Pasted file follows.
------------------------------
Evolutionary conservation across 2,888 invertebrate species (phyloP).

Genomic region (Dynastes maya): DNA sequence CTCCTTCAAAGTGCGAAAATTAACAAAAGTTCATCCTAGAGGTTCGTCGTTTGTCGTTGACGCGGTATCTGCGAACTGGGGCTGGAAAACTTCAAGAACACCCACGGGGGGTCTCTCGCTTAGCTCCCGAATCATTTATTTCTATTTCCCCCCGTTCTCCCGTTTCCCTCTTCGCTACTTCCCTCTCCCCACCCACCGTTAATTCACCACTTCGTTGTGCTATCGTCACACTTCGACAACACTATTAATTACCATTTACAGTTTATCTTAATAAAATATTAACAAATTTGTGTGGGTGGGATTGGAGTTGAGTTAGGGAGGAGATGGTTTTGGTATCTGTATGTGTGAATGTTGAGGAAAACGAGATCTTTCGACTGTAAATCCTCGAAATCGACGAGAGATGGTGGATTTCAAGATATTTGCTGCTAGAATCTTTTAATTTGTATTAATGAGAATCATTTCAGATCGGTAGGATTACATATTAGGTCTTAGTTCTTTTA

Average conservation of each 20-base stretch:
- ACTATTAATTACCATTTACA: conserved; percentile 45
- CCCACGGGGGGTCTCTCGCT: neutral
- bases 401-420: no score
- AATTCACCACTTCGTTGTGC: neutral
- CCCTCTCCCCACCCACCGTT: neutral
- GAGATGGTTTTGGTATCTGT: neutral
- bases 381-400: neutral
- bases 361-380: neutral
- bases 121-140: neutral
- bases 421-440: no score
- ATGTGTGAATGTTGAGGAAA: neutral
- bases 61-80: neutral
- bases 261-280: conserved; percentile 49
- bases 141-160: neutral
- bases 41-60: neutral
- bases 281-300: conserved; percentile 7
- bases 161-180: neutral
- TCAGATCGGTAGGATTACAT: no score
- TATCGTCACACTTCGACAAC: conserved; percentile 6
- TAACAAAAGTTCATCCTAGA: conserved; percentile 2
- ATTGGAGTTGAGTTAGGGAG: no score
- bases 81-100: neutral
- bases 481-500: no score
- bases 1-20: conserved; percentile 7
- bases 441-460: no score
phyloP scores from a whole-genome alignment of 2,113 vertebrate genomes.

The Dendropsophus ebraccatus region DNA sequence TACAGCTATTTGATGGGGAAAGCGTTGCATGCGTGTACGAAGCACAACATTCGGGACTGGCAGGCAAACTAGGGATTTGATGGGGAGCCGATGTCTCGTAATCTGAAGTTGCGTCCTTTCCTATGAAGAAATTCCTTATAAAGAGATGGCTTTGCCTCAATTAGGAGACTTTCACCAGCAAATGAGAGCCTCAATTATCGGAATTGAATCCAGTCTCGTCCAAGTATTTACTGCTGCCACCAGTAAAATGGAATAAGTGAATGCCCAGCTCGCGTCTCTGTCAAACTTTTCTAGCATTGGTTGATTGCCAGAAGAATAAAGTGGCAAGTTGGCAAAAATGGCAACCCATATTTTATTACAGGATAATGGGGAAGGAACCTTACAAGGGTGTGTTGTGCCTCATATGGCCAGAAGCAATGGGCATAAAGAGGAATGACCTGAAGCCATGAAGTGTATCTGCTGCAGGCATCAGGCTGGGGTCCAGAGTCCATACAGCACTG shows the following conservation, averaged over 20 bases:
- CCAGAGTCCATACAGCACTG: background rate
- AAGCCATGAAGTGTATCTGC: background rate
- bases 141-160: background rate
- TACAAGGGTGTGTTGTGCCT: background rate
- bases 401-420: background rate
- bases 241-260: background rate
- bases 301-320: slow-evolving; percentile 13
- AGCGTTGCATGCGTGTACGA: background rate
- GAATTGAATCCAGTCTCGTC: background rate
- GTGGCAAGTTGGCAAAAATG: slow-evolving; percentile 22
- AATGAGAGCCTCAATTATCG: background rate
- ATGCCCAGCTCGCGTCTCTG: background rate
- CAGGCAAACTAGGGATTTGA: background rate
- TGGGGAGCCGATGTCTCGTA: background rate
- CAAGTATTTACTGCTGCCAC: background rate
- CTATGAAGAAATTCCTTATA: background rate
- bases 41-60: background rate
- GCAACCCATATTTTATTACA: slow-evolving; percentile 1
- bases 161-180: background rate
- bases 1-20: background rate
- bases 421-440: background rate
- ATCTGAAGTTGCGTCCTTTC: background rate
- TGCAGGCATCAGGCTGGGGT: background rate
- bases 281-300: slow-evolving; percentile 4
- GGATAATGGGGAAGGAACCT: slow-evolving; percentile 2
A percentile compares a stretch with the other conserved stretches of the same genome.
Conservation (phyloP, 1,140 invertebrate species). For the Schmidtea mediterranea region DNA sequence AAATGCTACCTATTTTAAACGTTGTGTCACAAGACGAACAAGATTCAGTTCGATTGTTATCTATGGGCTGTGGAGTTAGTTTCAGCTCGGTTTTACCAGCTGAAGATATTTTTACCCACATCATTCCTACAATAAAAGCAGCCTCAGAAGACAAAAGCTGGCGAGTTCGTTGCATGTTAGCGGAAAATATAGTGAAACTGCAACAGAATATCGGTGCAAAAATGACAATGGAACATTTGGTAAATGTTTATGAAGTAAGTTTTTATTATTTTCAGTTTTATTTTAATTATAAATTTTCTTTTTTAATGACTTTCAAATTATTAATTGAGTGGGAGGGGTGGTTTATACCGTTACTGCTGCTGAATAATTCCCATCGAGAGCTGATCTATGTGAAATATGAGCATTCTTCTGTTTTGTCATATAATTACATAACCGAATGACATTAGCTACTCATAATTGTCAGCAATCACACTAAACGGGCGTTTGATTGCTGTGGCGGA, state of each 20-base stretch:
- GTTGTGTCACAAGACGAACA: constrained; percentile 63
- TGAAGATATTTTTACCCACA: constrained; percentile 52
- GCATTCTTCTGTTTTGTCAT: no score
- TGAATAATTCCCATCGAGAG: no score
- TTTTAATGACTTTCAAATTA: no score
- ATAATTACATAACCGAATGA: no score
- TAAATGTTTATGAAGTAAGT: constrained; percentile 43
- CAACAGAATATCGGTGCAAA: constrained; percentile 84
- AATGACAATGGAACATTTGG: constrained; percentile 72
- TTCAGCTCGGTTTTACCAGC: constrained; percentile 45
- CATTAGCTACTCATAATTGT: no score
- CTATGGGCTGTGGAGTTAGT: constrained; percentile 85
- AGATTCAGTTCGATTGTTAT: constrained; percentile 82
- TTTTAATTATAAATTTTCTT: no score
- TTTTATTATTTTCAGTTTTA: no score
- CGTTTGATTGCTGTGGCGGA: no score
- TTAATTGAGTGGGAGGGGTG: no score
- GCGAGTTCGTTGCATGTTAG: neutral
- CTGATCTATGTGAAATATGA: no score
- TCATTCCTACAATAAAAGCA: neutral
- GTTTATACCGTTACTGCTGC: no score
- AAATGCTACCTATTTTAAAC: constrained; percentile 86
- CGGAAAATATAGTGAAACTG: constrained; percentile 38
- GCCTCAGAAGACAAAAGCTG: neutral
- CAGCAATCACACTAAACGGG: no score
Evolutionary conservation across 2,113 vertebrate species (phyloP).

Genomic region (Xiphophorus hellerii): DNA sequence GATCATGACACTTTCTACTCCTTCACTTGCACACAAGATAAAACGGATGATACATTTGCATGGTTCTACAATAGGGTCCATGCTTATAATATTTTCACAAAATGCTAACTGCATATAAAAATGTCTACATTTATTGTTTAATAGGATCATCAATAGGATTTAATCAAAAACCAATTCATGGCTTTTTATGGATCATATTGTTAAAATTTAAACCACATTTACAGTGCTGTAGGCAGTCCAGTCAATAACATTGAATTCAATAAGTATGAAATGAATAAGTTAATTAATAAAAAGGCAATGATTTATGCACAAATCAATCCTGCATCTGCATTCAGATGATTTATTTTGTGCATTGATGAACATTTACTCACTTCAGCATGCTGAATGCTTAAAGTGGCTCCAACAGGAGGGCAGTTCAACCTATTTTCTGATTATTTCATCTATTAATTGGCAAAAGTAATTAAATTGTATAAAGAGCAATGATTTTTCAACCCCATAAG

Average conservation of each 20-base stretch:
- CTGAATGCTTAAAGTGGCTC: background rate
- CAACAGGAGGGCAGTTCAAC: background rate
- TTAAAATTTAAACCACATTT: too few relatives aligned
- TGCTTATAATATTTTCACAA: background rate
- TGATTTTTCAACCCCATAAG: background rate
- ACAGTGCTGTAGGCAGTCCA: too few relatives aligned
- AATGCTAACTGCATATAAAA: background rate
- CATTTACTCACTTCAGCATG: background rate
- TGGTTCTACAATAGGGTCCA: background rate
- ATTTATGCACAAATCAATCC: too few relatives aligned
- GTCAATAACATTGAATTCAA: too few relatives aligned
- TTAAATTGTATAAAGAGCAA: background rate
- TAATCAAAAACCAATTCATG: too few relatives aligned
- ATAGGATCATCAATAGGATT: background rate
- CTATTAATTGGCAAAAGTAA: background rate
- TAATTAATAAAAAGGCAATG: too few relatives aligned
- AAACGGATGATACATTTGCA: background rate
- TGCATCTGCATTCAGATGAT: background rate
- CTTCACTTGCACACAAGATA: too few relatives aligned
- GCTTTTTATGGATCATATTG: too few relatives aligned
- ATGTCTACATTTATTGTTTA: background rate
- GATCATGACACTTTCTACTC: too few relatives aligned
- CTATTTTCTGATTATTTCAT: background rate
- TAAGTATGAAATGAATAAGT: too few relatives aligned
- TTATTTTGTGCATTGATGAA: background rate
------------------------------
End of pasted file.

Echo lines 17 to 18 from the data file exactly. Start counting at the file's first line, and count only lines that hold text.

- bases 141-160: neutral
- bases 41-60: neutral